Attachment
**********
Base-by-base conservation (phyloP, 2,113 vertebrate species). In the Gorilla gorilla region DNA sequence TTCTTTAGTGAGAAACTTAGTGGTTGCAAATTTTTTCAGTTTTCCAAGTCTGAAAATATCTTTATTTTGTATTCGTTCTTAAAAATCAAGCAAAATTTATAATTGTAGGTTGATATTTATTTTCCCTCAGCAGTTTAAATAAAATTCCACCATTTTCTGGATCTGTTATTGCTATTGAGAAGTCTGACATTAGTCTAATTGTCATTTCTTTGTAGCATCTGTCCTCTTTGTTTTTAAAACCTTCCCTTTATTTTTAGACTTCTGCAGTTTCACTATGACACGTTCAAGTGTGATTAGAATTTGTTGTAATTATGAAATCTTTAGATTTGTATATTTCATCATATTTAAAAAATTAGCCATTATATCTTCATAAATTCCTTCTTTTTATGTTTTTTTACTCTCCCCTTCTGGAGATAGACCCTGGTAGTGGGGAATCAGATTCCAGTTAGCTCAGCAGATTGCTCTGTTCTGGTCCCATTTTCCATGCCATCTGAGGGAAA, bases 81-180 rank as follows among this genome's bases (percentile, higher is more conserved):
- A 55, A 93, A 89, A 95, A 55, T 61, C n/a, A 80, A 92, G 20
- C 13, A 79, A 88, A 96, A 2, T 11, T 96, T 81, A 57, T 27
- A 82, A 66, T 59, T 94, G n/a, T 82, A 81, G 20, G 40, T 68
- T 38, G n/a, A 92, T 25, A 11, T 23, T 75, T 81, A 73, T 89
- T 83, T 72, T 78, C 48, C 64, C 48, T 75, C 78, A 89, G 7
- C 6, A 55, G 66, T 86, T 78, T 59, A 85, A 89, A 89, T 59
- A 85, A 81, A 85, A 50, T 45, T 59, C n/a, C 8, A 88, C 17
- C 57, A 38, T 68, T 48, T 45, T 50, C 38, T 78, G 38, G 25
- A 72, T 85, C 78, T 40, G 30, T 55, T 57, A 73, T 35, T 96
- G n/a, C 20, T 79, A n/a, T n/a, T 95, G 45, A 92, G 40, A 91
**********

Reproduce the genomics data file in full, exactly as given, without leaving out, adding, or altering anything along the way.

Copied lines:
Base-by-base conservation (phyloP, 2,113 vertebrate species). In the Gorilla gorilla region DNA sequence TTCTTTAGTGAGAAACTTAGTGGTTGCAAATTTTTTCAGTTTTCCAAGTCTGAAAATATCTTTATTTTGTATTCGTTCTTAAAAATCAAGCAAAATTTATAATTGTAGGTTGATATTTATTTTCCCTCAGCAGTTTAAATAAAATTCCACCATTTTCTGGATCTGTTATTGCTATTGAGAAGTCTGACATTAGTCTAATTGTCATTTCTTTGTAGCATCTGTCCTCTTTGTTTTTAAAACCTTCCCTTTATTTTTAGACTTCTGCAGTTTCACTATGACACGTTCAAGTGTGATTAGAATTTGTTGTAATTATGAAATCTTTAGATTTGTATATTTCATCATATTTAAAAAATTAGCCATTATATCTTCATAAATTCCTTCTTTTTATGTTTTTTTACTCTCCCCTTCTGGAGATAGACCCTGGTAGTGGGGAATCAGATTCCAGTTAGCTCAGCAGATTGCTCTGTTCTGGTCCCATTTTCCATGCCATCTGAGGGAAA, bases 81-180 rank as follows among this genome's bases (percentile, higher is more conserved):
- A 55, A 93, A 89, A 95, A 55, T 61, C n/a, A 80, A 92, G 20
- C 13, A 79, A 88, A 96, A 2, T 11, T 96, T 81, A 57, T 27
- A 82, A 66, T 59, T 94, G n/a, T 82, A 81, G 20, G 40, T 68
- T 38, G n/a, A 92, T 25, A 11, T 23, T 75, T 81, A 73, T 89
- T 83, T 72, T 78, C 48, C 64, C 48, T 75, C 78, A 89, G 7
- C 6, A 55, G 66, T 86, T 78, T 59, A 85, A 89, A 89, T 59
- A 85, A 81, A 85, A 50, T 45, T 59, C n/a, C 8, A 88, C 17
- C 57, A 38, T 68, T 48, T 45, T 50, C 38, T 78, G 38, G 25
- A 72, T 85, C 78, T 40, G 30, T 55, T 57, A 73, T 35, T 96
- G n/a, C 20, T 79, A n/a, T n/a, T 95, G 45, A 92, G 40, A 91